CDI Miami | Thursday July 9, 2020

A.I. Is Learning to Read Mammograms

Artificial intelligence can help doctors do a better job of finding breast cancer on mammograms, researchers from Google and medical centers in the United States and Britain are reporting in the journal Nature. 

The new system for reading mammograms, which are X-rays of the breast, is still being studied and is not yet available for widespread use. It is just one of Google’s latest ventures into medicine. Computers can be trained to recognize patterns and interpret images, and the company has already created algorithms to help detect lung cancers on CT scans, diagnose eye disease in people with diabetes and find cancer on microscope slides. 

“This paper will help move things along quite a bit,” said Dr. Constance Lehman, director of breast imaging at the Massachusetts General Hospital in Boston, who was not involved in the study. “there are challenges to their methods. But having Google at this level is a very good thing.”

Tested on images where the diagnosis was already known, the new system performed better than radiologists. On scans from the United States, the system produced a 9.4 percent reduction in false negatives, in which a mammogram is mistakenly read as normal and cancer is missed. It also provided a lowering of 5.7 percent in false positives, where the scan is incorrectly judged abnormal but there is no cancer. 

On mammograms performed in Britain, the system also beat the radiologists, reducing false negative by 2.7 percent and false positives by 1.2 percent.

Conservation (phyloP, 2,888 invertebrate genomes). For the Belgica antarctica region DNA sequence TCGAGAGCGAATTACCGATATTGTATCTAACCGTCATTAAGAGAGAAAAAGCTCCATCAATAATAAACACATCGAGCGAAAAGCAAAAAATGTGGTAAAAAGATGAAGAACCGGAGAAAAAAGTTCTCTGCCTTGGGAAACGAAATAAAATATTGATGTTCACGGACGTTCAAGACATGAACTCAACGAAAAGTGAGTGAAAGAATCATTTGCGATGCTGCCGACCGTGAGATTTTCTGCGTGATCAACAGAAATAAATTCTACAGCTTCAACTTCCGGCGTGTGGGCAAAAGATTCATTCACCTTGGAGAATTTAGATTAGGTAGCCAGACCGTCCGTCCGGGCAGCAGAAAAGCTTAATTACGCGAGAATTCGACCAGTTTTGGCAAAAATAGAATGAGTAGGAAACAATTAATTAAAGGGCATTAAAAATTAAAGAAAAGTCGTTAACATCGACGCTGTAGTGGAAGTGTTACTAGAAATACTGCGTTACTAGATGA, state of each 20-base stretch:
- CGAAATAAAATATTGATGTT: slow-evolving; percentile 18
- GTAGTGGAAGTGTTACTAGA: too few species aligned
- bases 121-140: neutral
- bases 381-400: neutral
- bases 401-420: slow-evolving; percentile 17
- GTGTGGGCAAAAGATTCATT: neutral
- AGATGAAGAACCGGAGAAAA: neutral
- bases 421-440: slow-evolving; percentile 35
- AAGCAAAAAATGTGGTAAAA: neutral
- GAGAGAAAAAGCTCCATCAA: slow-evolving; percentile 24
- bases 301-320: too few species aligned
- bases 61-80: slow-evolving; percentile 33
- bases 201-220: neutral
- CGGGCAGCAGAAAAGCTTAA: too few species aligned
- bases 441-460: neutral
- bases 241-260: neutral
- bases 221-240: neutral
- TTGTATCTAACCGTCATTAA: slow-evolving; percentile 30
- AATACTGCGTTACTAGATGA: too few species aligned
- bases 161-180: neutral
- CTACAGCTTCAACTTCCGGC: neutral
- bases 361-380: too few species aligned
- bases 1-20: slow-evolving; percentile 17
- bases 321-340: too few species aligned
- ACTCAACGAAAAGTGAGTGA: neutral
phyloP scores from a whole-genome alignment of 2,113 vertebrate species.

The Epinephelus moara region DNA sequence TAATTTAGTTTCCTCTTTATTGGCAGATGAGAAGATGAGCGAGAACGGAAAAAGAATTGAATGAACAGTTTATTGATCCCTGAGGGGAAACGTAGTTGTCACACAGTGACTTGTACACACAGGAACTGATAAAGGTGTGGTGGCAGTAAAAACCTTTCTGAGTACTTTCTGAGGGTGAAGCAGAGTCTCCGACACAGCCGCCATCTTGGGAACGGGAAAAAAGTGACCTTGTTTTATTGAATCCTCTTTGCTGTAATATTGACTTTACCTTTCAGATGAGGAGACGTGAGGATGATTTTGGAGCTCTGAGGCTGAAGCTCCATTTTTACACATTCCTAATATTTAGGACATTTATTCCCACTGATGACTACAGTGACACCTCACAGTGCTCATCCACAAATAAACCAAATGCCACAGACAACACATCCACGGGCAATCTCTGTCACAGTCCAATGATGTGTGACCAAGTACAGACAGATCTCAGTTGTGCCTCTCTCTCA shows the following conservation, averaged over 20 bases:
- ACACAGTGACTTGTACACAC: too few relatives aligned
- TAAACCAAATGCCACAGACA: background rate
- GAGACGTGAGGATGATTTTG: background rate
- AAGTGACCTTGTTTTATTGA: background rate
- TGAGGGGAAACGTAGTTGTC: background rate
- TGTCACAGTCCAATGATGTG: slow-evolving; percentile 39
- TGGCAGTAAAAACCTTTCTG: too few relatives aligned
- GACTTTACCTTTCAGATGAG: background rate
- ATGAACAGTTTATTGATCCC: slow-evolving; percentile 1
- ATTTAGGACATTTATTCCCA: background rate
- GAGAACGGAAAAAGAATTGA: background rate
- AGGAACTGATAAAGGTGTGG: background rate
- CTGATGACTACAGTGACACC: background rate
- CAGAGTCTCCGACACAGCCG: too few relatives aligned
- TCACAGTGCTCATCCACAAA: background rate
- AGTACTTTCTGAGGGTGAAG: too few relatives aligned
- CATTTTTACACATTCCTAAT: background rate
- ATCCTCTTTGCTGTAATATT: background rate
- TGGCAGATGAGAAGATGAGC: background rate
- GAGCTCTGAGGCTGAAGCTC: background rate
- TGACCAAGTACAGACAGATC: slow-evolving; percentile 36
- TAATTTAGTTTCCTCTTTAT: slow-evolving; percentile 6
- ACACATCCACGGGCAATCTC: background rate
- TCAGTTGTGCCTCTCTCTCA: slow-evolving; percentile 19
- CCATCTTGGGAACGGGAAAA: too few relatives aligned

Google paid for the study and worked with researchers from Northwestern University in Chicago and two British medical centers, Cancer Research Imperial Centre and Royal Surrey County Hospital. 

Last year, 268,600 new cases of invasive breast cancer and 41,760 deaths were expected among women in the United States, according to the American Cancer Society. Globally, there are about 2 million new cases a year, and more than half a million deaths. 

About 33 million screening mammograms are performed each year in the United States. The test misses about 20 percent of breast cancers, according to the American Cancer Society, and false positives are common, resulting in women being called back for more tests, sometimes even biopsies. 

Doctors have long wanted to make mammography more accurate. 

“There are many radiologists who are reading mammograms who make mistakes, some well outside the acceptable margins of normal human error,” Dr. Lehman said.

To apply artificial intelligence to the task, the authors of the Nature report used mammograms from about 76,000 women in Britain and 15,000 in the United States, whose diagnoses were already known, to train computers to recognize cancer.